Why do a PhD?

This question often accompanies the ‘what are you studying’ question, and for me it is not as straightforward to answer.

For others the answer is clear-cut. There are plenty of students whose PhD is the next logical step in their academic careers. They have a plan, a goal and they can see where they are headed. For me, it is the opportunity of three more years of study and then…?

If you look at my academic career, a PhD was not on the cards. I didn’t do well at high school. I was too distracted to pay much attention in class. I enjoyed school, because of my friends, but school in general bored me to death. At seventeen, I went straight from school to university, and slept through most of my lectures; eventually failing in third year and dropping out.

So, I travelled and worked and had a great time, but then I surprised my parents and went back and finished that course. My first degree; I was a qualified nurse; a job I still do today and love to do. But back then, I did not love it, I wanted to do something else, but had no idea what.

I started taking community courses; in acting, painting, photography, sculpture, and short film making, to name a few. Clearly, I felt drawn to the creative arts, but had this notion that you needed to be a great talent to do anything like that, and I had shown no talent. In fact my art teacher in year 10 had said: you should not keep doing art, you have no talent for it.

A few years later, after some more travelling, working and having a baby, I finally had the balls to say: who cares if I have no talent. It was the film making that had stuck with me the most. So I applied for AFTRS and did not get in. So I applied for UTS and WooHoo! I got in, to do a BA in Communications. It was fantastic and I didn’t fall asleep in my lectures. The course had a good balance between the theoretical and the practical, and it reintroduced me to creative writing, something I had not done since high school.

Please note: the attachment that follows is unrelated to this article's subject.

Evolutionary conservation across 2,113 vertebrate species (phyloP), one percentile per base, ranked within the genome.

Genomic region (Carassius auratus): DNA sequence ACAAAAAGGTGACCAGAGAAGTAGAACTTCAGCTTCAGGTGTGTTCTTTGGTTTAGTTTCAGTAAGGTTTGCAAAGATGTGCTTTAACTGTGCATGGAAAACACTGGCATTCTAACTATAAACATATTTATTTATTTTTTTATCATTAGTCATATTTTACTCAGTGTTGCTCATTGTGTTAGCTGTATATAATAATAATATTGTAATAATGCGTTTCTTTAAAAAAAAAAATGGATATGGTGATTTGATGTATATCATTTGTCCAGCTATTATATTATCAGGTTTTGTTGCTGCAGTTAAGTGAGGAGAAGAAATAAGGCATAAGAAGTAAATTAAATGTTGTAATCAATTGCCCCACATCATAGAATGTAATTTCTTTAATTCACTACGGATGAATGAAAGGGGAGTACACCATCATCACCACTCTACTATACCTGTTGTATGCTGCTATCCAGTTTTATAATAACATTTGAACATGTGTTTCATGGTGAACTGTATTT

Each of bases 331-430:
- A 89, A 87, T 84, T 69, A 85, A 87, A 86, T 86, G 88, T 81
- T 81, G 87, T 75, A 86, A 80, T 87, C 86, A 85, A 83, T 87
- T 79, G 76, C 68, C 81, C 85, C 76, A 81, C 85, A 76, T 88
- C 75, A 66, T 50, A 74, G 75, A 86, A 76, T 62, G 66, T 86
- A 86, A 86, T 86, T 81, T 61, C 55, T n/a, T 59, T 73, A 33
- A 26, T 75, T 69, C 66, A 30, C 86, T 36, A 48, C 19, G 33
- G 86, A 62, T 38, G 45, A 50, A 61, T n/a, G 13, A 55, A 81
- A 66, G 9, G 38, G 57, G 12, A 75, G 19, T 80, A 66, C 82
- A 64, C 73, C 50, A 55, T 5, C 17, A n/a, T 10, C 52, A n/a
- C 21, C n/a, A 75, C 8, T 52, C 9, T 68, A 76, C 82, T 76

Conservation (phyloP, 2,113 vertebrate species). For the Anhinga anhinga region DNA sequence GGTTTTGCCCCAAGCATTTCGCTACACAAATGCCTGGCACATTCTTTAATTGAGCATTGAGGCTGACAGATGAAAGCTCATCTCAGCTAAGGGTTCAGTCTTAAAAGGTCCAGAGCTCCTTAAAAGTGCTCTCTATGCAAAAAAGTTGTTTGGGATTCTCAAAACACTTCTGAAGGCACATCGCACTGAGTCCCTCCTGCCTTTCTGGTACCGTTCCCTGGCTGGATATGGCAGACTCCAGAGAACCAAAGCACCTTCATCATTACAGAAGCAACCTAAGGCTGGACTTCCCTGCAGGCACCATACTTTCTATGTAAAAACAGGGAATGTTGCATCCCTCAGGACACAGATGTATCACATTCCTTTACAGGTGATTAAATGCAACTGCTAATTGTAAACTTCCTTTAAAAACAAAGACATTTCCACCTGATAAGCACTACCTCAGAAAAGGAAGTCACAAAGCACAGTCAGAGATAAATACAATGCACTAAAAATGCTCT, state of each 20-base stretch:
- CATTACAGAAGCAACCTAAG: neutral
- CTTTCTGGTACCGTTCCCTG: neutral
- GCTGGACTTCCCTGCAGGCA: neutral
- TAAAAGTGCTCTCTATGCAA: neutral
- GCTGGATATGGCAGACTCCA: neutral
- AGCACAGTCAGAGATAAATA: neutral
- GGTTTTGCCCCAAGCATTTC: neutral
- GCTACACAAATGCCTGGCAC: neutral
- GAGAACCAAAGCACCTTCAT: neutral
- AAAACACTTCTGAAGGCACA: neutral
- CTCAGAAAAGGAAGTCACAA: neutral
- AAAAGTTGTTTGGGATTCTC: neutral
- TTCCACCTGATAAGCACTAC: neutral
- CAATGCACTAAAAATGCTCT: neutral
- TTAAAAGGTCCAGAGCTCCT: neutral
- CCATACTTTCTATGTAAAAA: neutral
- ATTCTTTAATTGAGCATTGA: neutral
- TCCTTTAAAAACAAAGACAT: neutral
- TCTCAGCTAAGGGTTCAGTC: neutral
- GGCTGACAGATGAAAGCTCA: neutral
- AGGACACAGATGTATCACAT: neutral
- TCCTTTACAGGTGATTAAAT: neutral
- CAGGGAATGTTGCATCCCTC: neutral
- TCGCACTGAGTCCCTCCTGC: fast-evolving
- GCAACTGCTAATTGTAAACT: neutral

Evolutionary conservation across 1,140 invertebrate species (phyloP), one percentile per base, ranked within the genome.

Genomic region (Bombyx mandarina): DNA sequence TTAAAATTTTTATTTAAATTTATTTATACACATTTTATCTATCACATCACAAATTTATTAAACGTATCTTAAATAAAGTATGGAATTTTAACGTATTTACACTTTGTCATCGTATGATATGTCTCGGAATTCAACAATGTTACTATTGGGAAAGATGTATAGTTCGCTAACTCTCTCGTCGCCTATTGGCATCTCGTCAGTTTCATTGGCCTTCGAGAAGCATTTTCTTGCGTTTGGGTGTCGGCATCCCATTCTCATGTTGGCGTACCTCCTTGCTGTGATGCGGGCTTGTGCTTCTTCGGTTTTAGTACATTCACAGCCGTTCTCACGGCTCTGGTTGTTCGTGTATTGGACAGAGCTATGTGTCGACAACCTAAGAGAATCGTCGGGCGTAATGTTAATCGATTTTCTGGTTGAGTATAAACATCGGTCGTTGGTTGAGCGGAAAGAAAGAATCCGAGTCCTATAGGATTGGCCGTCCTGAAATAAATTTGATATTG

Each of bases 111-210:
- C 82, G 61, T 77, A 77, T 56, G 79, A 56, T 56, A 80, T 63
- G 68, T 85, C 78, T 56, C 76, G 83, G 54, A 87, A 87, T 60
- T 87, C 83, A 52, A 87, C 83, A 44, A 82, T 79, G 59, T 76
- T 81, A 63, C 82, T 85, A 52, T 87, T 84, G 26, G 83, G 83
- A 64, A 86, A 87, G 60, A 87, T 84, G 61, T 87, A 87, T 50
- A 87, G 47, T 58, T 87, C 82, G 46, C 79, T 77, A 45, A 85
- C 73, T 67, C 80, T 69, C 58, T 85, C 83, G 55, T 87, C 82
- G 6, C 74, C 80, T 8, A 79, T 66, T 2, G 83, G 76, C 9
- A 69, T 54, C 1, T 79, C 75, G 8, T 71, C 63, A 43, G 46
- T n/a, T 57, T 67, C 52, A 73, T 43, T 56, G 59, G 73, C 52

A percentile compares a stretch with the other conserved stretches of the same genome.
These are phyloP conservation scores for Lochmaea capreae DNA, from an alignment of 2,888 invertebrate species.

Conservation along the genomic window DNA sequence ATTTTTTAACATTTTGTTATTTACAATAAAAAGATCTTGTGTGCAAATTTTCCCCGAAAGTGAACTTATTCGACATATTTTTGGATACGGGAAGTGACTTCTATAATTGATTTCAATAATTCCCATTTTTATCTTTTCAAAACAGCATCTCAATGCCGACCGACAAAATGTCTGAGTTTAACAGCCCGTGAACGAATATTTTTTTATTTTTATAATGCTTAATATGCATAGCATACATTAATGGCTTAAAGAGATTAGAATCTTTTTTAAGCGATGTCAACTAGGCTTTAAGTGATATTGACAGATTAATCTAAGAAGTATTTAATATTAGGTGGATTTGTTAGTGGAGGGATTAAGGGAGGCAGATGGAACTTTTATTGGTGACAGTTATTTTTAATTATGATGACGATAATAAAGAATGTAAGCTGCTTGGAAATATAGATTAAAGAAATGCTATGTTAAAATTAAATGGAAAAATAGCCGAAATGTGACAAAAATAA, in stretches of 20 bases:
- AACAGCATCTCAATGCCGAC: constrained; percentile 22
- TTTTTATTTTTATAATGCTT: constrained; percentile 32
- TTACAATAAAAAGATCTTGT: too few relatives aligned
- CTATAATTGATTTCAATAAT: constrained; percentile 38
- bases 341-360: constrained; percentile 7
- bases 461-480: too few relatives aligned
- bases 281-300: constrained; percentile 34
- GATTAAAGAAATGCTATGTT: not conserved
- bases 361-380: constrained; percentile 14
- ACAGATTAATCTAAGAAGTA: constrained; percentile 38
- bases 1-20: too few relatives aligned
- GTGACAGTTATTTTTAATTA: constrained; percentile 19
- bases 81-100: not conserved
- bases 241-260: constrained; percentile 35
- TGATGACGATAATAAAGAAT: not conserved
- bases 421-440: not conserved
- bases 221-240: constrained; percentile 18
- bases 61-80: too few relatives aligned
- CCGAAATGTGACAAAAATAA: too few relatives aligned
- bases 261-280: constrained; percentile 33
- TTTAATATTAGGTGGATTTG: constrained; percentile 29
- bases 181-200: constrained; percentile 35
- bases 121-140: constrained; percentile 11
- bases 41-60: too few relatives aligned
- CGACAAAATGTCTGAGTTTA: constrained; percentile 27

In Australia, there is still debate about whether or not creative writing is something you can actually teach and whether it is worthy of academic study. Without university, I could have just knuckled down and written a novel, but as I have already mentioned I am easily distracted, I need some external form of discipline. During my breaks from study, I hardly write at all.

So, I applied because I enjoy learning new things. And I am hoping that three years on a project of this size will kick me into a momentum that continues afterwards. It is about community as well; I like to be around other students, they are fascinating. The theory also feeds the creative work. It sends me off in directions I would not find without it.

And a PhD is a great excuse for getting out of the housework.

Why don’t you tell us why you are going back to Uni?

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3 Responses to Why do a PhD?

  1. onecoolcheek says:

    I don’t normally think of it as having talent. I think of it as being good at something and I am sure you are good at certain things. Obviously, we always want to try new things and sometimes trying new things will lead us to find our niche. The things we are not so good at, we can always dabble in for fun and use the opportunity as a learning experience. For example, I learned to crochet when I was quite young. One of my uncles’ wife is a crochet genius (that’s her thing)! Now, I hate crocheting but I can create a simple doily just by remembering the few tricks that my aunt showed me. I cannot read the crochet manuals and follow the designs to create anything fancy. What I CAN say is that I learned a new skill and back then it was an exciting venture to sit and crochet with my aunt (my mum still has my very first doily). Crochet is not my thing!

    I am happy you were able to find something you are good at and something you enjoy. I wish you the best in your PhD journey!

    • Thanks for the comment.
      I dabble in a bit of crochet myself, but it is not something I love to do.
      I do love writing, even though it is something I may always feel I am still learning how to do.
      I have spoken to writers who have been writing for decades and made careers out of it, and some of them say it still feels like they are learning how to write.
      There are worse things than a lifetime of learning though.

  2. Ok. I care if I have no talent. Who wouldn’t? How does everyone else feel about the talent question?

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